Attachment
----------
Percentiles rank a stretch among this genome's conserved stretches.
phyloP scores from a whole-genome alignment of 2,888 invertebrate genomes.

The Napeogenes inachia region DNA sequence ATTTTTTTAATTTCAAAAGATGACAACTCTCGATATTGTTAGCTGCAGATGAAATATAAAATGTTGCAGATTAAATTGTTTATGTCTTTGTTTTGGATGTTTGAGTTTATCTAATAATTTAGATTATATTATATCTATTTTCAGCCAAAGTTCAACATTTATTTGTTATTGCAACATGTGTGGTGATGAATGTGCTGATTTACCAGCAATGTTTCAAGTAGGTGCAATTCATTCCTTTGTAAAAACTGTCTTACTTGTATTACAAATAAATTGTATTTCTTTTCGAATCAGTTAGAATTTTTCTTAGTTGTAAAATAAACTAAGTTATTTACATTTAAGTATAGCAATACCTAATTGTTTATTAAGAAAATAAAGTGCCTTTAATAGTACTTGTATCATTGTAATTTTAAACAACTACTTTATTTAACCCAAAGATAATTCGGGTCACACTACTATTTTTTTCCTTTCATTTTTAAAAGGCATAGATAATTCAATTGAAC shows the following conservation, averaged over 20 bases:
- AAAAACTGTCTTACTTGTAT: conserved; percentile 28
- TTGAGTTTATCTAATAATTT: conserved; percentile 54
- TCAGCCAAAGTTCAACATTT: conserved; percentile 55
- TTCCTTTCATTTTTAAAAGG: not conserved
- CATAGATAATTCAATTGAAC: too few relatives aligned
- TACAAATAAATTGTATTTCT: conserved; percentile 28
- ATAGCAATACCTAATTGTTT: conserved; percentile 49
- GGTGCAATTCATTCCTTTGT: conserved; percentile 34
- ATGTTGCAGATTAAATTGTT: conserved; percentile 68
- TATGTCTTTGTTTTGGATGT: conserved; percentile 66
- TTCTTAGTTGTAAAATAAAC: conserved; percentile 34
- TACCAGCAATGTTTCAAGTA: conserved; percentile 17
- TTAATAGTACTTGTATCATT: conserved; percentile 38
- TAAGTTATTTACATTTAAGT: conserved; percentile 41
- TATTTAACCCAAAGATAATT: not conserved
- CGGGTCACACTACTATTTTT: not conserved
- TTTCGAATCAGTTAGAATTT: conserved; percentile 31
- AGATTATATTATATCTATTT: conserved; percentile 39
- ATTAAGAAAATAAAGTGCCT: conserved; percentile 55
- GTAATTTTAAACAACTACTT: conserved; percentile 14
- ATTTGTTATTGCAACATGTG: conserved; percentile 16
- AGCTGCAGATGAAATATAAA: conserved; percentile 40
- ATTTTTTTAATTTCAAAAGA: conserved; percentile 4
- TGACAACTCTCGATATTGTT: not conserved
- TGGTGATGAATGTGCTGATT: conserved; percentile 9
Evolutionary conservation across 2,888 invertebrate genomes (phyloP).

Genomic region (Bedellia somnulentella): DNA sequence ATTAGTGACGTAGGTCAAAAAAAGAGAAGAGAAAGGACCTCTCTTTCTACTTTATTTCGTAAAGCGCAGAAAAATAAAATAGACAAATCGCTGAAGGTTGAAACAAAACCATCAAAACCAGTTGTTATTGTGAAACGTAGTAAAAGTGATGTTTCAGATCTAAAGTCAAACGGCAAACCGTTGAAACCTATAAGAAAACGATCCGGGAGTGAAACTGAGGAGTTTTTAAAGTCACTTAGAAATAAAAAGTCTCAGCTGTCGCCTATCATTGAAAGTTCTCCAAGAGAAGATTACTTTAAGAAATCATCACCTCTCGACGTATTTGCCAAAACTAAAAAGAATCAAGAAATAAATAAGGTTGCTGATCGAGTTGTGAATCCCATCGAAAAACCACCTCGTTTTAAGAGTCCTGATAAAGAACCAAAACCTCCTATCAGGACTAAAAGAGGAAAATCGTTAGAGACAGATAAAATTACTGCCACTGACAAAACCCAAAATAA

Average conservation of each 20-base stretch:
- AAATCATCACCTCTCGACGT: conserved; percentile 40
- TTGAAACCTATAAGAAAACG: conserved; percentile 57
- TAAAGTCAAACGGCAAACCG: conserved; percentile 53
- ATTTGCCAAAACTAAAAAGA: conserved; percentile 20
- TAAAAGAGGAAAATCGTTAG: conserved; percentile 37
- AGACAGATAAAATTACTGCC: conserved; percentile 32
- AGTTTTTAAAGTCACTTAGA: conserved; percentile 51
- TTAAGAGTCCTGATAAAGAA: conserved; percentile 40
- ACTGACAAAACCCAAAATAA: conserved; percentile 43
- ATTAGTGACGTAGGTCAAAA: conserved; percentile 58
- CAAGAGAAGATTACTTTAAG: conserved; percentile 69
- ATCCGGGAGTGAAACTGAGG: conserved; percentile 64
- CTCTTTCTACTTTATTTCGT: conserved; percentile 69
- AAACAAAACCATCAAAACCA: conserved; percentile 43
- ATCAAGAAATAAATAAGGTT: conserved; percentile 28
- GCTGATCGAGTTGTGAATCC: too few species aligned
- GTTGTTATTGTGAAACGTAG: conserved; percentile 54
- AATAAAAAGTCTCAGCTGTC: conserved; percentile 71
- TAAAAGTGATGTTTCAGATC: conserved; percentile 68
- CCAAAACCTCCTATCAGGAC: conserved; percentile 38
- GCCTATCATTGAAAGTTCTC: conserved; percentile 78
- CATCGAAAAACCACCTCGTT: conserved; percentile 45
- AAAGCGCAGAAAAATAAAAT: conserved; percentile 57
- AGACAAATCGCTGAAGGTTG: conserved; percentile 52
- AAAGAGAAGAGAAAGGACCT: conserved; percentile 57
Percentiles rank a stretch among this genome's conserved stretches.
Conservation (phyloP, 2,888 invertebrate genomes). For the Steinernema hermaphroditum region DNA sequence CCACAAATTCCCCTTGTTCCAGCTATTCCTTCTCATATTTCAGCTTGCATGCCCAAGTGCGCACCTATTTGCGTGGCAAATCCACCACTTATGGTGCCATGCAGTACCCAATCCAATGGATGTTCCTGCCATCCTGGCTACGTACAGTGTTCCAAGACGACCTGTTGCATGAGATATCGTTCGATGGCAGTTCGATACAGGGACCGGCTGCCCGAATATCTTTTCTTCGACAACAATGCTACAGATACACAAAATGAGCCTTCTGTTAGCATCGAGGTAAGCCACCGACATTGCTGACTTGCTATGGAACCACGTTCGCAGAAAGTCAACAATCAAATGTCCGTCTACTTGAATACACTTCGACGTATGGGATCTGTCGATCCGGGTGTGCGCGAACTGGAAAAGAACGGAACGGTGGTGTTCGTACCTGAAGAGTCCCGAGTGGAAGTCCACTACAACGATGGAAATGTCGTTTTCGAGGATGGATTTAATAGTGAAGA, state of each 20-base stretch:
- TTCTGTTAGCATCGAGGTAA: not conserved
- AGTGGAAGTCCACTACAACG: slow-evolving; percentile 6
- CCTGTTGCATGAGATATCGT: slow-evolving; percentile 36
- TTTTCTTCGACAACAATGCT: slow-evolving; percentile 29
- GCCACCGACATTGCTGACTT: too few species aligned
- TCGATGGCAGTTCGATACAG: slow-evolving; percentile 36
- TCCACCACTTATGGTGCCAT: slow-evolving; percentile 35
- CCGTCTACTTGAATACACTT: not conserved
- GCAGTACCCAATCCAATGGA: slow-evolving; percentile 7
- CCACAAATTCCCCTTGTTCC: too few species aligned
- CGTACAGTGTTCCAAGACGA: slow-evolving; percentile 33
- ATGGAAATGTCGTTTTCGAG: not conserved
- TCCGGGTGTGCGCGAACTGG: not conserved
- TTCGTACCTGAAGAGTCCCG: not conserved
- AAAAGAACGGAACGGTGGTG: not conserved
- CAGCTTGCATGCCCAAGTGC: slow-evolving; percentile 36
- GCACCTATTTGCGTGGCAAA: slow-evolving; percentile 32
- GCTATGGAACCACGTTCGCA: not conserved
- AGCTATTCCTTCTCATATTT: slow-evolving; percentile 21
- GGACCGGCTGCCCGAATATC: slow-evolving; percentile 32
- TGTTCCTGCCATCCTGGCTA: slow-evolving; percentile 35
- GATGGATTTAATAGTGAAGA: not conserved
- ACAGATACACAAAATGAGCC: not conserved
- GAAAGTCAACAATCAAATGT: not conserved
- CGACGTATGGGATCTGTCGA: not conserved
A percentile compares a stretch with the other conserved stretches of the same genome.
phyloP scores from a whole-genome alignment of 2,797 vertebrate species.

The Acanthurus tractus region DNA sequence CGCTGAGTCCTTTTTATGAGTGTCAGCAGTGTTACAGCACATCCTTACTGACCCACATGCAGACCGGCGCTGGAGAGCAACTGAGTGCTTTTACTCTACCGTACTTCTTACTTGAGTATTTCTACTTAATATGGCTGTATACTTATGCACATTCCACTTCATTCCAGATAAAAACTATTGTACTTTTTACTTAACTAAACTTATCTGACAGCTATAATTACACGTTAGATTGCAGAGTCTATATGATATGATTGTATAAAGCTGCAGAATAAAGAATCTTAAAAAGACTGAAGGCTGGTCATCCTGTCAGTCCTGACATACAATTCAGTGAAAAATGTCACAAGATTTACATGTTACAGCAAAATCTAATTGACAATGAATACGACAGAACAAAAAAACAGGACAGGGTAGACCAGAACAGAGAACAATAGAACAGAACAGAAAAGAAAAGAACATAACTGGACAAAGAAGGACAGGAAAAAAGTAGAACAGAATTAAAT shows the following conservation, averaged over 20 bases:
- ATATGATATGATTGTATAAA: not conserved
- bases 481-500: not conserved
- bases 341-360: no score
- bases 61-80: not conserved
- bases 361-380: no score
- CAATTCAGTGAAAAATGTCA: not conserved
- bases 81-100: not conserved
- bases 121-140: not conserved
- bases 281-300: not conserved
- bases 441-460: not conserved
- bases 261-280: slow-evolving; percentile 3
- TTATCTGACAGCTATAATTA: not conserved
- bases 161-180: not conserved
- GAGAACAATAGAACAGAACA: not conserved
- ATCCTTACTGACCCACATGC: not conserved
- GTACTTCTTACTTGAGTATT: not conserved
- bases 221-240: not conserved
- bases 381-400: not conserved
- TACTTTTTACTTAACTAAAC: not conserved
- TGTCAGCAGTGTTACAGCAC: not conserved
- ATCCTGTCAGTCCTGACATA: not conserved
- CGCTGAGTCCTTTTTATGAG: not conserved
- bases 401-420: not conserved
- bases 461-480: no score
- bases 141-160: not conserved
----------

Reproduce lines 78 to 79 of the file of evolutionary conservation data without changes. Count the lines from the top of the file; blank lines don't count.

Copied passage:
- GGACCGGCTGCCCGAATATC: slow-evolving; percentile 32
- TGTTCCTGCCATCCTGGCTA: slow-evolving; percentile 35